Along these lines of reinventing how people access music, Devialet showed a visually striking system called the Phantom. The Phantom is a complete audio system with integral DACs, amplification, and speaker drivers housed in a spherical structure that is both the exterior case and the drivers themselves. The two woofers form the sides of the sphere, and the midrange/tweeter module fires forward. Looking at an exploded view of the Phantom, it’s apparent that an enormous amount of industrial design went into creating it. Sonically, the Phantom delivered a surprisingly big and smooth sound with astonishing bass extension and power for the size. Price: $1999 each.
Burmester was one of the first high-end companies to offer a fully realized, great-sounding music server with the Reference Line 111 Musiccenter. The $50k price tag may have limited its market, but Burmester has brought the technology to a server of half the price with the 151 Musiccenter. More than a server, the 151 Musiccenter incorporates CD ripping, 2TB of HDD storage with another 2TB in RAID back-up, a DAC with balanced conversion, Internet radio, high-res compatibility, a full-quality preamplifier that can drive a power amplifier directly with an analog-domain volume control, multiple analog and digital inputs with source switching, networking capability, and a built-in database containing the metadata of 3.5 million titles. The 151 can be controlled via the supplied remote or an iPad app. Dieter Burmester demonstrated the 151 through the new Ambience BA71 loudspeakers with a rear-firing air-motion transformer tweeter. The sound was exceptionally dynamic, powerful, and spacious.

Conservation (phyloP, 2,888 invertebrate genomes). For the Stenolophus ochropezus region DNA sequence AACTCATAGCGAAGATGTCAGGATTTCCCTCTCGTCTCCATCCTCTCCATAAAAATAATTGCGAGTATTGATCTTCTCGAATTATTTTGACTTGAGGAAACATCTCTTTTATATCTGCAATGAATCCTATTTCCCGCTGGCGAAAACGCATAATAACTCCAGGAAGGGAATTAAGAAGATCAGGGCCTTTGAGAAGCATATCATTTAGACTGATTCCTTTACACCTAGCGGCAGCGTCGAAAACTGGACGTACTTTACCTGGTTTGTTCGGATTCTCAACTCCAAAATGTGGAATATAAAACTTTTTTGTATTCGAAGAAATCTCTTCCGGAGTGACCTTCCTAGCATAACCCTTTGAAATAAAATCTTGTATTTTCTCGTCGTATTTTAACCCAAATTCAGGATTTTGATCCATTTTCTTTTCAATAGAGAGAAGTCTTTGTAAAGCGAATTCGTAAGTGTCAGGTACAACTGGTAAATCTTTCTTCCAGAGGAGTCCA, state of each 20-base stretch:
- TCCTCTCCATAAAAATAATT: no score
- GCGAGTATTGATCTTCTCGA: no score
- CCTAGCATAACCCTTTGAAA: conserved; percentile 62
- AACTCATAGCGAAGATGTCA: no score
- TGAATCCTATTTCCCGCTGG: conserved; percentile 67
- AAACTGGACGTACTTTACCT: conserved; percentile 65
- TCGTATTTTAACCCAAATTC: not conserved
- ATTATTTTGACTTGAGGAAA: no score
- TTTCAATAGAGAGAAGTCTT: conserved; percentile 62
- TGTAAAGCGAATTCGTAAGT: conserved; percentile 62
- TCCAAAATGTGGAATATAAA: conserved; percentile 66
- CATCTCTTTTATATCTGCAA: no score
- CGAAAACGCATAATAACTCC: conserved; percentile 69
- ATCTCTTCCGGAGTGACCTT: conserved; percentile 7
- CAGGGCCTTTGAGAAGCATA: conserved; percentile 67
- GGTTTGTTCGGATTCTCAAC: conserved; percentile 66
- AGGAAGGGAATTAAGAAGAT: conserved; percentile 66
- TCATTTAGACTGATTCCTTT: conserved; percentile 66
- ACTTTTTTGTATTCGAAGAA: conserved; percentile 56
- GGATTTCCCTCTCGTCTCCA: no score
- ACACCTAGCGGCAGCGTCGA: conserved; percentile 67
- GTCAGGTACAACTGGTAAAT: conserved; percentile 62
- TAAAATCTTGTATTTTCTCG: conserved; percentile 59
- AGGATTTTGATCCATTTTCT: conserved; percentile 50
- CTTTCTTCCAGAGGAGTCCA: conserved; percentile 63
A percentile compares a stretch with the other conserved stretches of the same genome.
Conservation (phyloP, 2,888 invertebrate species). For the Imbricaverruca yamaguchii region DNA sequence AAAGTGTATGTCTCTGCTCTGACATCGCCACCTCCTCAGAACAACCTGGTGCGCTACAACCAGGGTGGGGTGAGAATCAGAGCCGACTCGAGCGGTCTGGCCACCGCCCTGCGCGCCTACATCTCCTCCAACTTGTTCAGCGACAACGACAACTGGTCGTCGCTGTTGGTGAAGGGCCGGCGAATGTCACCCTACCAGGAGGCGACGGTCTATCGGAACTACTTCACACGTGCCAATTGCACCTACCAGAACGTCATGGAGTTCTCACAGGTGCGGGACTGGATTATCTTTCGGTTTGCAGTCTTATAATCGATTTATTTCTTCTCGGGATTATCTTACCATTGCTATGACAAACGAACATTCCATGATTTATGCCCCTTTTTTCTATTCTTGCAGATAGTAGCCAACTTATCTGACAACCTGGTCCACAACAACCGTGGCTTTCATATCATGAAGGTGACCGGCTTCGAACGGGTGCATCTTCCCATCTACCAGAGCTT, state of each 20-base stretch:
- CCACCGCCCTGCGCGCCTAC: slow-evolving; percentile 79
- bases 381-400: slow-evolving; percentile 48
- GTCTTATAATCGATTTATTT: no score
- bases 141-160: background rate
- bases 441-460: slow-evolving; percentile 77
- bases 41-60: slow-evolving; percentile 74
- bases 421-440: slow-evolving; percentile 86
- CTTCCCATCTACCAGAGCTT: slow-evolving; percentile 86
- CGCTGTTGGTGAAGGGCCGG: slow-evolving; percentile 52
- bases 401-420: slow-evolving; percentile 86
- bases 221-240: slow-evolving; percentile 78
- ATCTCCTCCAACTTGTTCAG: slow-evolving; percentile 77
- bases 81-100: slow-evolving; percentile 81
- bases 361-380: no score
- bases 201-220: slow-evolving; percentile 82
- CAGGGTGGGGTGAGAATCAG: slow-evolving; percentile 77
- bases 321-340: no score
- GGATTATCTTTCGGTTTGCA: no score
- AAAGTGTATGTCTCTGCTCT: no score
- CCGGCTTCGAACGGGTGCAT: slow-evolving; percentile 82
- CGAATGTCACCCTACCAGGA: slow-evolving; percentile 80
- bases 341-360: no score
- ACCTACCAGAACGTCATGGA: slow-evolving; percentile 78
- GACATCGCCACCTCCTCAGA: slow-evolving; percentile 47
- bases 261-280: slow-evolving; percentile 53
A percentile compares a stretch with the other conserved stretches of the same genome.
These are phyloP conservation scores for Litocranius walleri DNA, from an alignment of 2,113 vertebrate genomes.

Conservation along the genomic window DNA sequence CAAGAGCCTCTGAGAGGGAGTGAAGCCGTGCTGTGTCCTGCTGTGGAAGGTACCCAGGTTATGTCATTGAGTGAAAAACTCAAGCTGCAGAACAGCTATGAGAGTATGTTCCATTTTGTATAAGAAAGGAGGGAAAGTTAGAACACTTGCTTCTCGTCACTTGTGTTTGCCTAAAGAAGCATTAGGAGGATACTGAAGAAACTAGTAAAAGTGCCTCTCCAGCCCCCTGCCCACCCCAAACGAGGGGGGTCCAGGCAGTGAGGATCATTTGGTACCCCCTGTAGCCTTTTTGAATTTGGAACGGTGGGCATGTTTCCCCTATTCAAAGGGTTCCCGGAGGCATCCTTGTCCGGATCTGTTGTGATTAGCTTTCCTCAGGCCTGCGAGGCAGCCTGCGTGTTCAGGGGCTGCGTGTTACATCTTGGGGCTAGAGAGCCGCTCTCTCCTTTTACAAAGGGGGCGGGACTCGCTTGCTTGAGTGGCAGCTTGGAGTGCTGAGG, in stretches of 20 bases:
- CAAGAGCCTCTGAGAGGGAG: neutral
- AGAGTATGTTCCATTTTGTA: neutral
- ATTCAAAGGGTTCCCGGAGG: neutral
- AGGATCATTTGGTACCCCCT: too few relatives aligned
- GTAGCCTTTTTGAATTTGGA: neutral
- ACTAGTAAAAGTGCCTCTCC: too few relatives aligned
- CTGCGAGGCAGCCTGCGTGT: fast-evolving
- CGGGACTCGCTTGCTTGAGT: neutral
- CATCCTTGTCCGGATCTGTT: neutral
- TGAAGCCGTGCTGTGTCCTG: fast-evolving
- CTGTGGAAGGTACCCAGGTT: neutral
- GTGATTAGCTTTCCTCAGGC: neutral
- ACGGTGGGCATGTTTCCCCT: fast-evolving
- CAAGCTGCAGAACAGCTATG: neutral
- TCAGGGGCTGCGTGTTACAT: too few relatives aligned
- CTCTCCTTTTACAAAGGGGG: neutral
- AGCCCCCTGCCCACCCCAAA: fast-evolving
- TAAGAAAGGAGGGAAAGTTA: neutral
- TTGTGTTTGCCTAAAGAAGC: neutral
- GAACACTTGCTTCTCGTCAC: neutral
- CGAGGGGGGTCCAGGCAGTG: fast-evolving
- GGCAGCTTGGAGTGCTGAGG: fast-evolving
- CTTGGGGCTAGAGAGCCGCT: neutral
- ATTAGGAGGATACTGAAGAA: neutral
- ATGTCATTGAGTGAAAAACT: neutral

Traditional product categories are becoming increasingly blurred by the proliferation of new technologies, exemplified by the Focus XD system from loudspeaker maker Dynaudio. The three systems in the Focus XD range are active digital loudspeakers that incorporate digital crossovers, a DAC for each frequency band, and individual 150W pulse-width modulation amplifiers to power each driver. Digital data from whatever source you select stays in the digital domain all the way through to the drivers within the speaker. The conversion to analog is a byproduct of the switching amplifier. This method has myriad benefits: no inductors and capacitors in the signal path, amplifiers and speaker drivers designed to work with each other, no analog gain stages, no analog volume control, and digital-domain crossovers that can have slopes impossible to realize in the analog domain—and with no phase shift. I heard the top-of-the-line Focus 600 XD, a four-driver floorstanding speaker ($13,500 per pair) and was quite taken by the system’s immediacy, transparency, dynamics, and ability to disappear. It was quite musically engaging, and offered far more performance than just about any other $13,500 conventional system I could think of. Remember that the Focus XD’s price includes amplification, DAC, and cables. Dynaudio also offers an optional wireless streaming system that consolidates your sources for output to the Focus XD system.
I love discovering affordable products that offer more performance than their prices would suggest. My top discovery at this show was the Tannoy Revolution XT 8F, a three-way floorstanding loudspeaker with a newly developed 8** coaxial midrange/tweeter driver coupled to an 8** woofer. The Revolution XT is packed with interesting technologies. After listening to it and looking at the real wood enclosure, I guessed the price at $7000 to $10,000. The Revolution XT’s price was then revealed to be just $2600 per pair. We’re going to fast-track a review of this one.